Israel and Europe: Why Economic and Strategic Cooperation Have Never Been Better

(Foreign Affairs) Toby Greene and Jonathan Rynhold - The economic, security, and identity crisis in Europe is creating new incentives for cooperation with Israel. Israel's economic and security ties with European states are strong. Meanwhile, a heightened fear of Islamist extremism strengthens the argument of those European leaders who believe they share common enemies with Israel because they share common values. Imports from Israel to the EU hovered steady between 2011 and 2016 at around $14.8 billion - a historic high - and last year, European governments bought record levels of defense equipment from Israel. Israel's reputation as the "start-up nation" is much admired on the Continent, as are its energetic academic and creative exports. More important for EU members' trade balances, Israel is an increasingly important market, with imports from the EU growing from 14 billion euros in 2006 to more than 21 billion in 2016. Even in countries where there has been a decline in affection for Israel, this sentiment has not been accompanied by a broad embrace of the Palestinian cause. For many political leaders and much of the neutral public, the Palestinian national movement is associated with chaos, corruption, and violent extremism, underlined by the consequences of Israel's pullout from Gaza, which led to Hamas rule and thousands of rockets fired at Israeli civilians. Terror attacks in European cites, searing images of Islamic State butchery, and waves of Syrian refugees pouring into Europe have made it harder to sustain the idea that Israel is the source of Middle East instability. European states especially value Israeli intelligence on the threats posed by Sunni jihadist groups. Moreover, when jihadists target European cities, it bolsters the Israeli narrative that frames Palestinian violence as driven by ideological extremism. Dr. Toby Greene is an Israel Institute post-doctoral fellow at the Leonard Davis Institute for International Relations at the Hebrew University of Jerusalem. Prof. Jonathan Rynhold is director of the Argov Center for the Study of Israel and the Jewish People at Bar-Ilan University.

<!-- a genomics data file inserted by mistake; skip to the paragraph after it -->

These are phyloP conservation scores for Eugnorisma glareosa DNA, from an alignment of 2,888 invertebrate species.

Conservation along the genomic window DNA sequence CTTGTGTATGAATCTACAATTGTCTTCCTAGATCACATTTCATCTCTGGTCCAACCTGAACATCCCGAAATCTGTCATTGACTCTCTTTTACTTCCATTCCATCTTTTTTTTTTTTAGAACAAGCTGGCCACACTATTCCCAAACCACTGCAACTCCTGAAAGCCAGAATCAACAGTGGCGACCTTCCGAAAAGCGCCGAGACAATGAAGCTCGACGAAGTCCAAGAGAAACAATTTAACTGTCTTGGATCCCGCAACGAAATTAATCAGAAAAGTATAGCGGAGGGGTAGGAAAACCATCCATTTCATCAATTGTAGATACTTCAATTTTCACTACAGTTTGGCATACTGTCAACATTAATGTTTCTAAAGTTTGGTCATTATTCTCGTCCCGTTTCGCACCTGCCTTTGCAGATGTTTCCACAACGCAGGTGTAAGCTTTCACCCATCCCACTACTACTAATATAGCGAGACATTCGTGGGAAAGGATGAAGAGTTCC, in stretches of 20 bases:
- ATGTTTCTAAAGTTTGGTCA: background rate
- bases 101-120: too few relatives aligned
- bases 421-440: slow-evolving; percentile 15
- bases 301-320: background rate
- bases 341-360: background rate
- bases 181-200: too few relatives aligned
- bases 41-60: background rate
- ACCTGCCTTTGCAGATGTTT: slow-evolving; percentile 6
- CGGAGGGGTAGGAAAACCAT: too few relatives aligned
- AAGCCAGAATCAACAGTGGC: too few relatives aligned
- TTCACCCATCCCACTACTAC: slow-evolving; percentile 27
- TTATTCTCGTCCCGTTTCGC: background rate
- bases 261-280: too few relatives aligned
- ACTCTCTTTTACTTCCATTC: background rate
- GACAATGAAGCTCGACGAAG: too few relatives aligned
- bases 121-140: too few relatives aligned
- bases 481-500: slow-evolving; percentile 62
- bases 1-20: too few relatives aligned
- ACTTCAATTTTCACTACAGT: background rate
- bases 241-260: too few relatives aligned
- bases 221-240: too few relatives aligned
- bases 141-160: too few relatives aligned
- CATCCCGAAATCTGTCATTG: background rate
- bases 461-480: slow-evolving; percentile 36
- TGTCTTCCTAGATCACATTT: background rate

2017-07-14 00:00:00

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